One of the glories of musical repertoire of the African American Parishes is that it is almost exclusively focused on God and what He is doing. We have remarked here before how much modern Catholic music is far too focused on us, who we are, and what we are doing. Not so in the gospel music tradition where God is invariably the theme. In an anthropocentric time, this is a refreshing stream from which to draw. You may have whatever feelings you have about the style of Gospel music, but the bottom line is that it is about God. One song says, God is a good God, he is great God, he can do anything but fail. Another says, God and God alone! Another songs says, God never fails! And on and on. Even when we mention ourselves it is only to remember God: We’ve come this far by faith, Leaning on the Lord, trusting in his holy word, He’s never failed me yet!
Following is a video of one of the songs from yesterday's Mass, "I Can Go to God in Prayer":
The new president of Catholic University of America, John Garvey, gave the keynote speech at the New York Encounter cultural festival, which opened last night at the Manhattan Center in New York. After a thirty-five year career as a lawyer, last year he took up reins at the Catholic university founded in 1887 by all the bishops of the U.S. to offer graduate degrees in the pontifical faculties of theology, philosophy and canon law.
One year after President Obama was offered an honorary degree at Notre Dame, Garvey dissected the issue which created a firestorm in the Church and the university community. To the accusation of the hierarchy limiting academic freedom in this case, Garvey drew the distinction between allowing debate and dialogue on one hand, and on the other conferring an honor or award as happened at Notre Dame. The U.S. bishops had offered clear guidelines that politicians who did not support the moral principle of life could not be offered a platform or an award. Because of the magnitude and seriousness of abortion, it could not be put on a par with other favorable stands such as on universal health care or ending the war in Iraq. The problem arises from the symbolic meaning of conferring the honorary degree which creates scandal. In any case, Garvey suggested that both sides still needed to "tone it down a bit".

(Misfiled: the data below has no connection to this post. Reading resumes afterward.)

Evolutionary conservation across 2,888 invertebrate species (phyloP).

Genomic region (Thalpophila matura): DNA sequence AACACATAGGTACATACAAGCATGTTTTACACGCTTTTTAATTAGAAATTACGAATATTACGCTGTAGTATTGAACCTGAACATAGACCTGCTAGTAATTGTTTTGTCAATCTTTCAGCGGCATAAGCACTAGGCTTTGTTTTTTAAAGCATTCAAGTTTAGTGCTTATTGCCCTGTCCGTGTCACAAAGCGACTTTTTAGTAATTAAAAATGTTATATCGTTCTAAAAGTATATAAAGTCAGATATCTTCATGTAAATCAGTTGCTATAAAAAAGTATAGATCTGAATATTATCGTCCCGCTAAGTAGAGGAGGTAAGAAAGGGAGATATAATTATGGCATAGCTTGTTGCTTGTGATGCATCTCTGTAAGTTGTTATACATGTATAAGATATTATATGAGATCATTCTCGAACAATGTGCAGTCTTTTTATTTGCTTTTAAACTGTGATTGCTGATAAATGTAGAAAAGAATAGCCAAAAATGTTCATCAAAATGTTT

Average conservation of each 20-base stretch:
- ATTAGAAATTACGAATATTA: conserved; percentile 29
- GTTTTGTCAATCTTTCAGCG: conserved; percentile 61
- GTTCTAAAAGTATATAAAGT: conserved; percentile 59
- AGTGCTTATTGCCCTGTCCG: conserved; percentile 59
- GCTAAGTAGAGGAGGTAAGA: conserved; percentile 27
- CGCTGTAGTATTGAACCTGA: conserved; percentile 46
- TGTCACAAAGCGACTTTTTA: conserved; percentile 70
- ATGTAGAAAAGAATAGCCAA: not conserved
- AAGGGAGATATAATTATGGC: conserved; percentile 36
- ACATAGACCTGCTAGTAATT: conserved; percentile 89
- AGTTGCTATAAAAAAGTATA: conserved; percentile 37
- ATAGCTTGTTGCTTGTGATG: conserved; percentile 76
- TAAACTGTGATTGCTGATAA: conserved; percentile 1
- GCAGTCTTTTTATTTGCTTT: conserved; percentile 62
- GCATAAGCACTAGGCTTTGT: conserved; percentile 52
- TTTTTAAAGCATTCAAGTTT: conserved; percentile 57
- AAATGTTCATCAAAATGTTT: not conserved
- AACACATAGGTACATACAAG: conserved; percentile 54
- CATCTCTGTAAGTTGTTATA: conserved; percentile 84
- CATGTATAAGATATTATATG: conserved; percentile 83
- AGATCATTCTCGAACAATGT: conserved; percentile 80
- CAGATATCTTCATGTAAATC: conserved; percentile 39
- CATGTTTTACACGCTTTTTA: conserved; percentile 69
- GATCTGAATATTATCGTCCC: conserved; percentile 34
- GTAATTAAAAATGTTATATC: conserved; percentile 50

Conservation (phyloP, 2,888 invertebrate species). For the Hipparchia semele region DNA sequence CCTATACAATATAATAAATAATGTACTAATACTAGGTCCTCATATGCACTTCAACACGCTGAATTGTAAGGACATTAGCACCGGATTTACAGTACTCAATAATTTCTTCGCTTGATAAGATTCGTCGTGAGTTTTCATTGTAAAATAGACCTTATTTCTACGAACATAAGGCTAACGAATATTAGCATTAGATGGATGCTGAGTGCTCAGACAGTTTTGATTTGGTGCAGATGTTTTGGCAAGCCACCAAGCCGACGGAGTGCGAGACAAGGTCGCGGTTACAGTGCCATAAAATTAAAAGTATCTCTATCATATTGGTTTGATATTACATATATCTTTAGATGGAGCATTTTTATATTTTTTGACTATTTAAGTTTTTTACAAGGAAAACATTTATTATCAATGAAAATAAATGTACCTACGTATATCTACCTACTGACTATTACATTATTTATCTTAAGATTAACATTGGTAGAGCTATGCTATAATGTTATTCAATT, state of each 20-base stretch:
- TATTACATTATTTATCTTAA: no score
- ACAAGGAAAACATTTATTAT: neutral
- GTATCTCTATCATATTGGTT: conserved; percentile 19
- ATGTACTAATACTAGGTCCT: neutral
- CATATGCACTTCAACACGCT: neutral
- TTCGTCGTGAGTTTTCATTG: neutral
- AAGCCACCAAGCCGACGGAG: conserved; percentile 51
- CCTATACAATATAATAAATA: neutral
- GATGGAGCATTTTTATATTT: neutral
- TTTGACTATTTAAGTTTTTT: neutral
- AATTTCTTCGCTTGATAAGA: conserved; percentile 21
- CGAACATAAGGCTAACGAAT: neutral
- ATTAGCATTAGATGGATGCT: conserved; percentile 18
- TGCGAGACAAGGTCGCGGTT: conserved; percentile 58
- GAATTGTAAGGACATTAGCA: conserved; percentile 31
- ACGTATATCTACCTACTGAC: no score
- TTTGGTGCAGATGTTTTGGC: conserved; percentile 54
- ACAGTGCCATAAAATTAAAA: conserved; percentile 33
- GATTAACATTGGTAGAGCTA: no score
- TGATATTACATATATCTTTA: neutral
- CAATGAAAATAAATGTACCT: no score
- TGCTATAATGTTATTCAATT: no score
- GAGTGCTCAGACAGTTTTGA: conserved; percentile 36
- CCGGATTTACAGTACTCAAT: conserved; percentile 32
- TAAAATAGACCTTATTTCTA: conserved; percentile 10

Garvey also discussed lawsuits involving student groups in both public and private universities. In Gay Rights Coalition vs. Georgetown, the D.C. Court of Appeals decided that while not required to offer official recognition, the school did need to give the student group a variety of services. In Christian Legal Society vs. Hastings, the students lost official status due to a required statement of faith and morals for its officers. While claiming to be neutral, these decisions favor a particular dominant opinion, restricting the freedom of both colleges and student groups to offer a distinct intellectual and moral view.
As opposed to the modernist theory that the best way to find truth is through many voices, Garvey emphasized that academic freedom must offer the possibility of carving out a distinct culture. For examples, he gave institutions like the New York Times or Fox News, or movements like the Chicago School of Economics or the Oxford Movement. Universities can foster such intellectual ferment only through the freedom to selectively hire faculty, admit students and offer lectures and courses. For Garvey, this is the "essence of intellectual construction." Although it is little appreciated, in fact, universities are "first amendment actors creating public culture".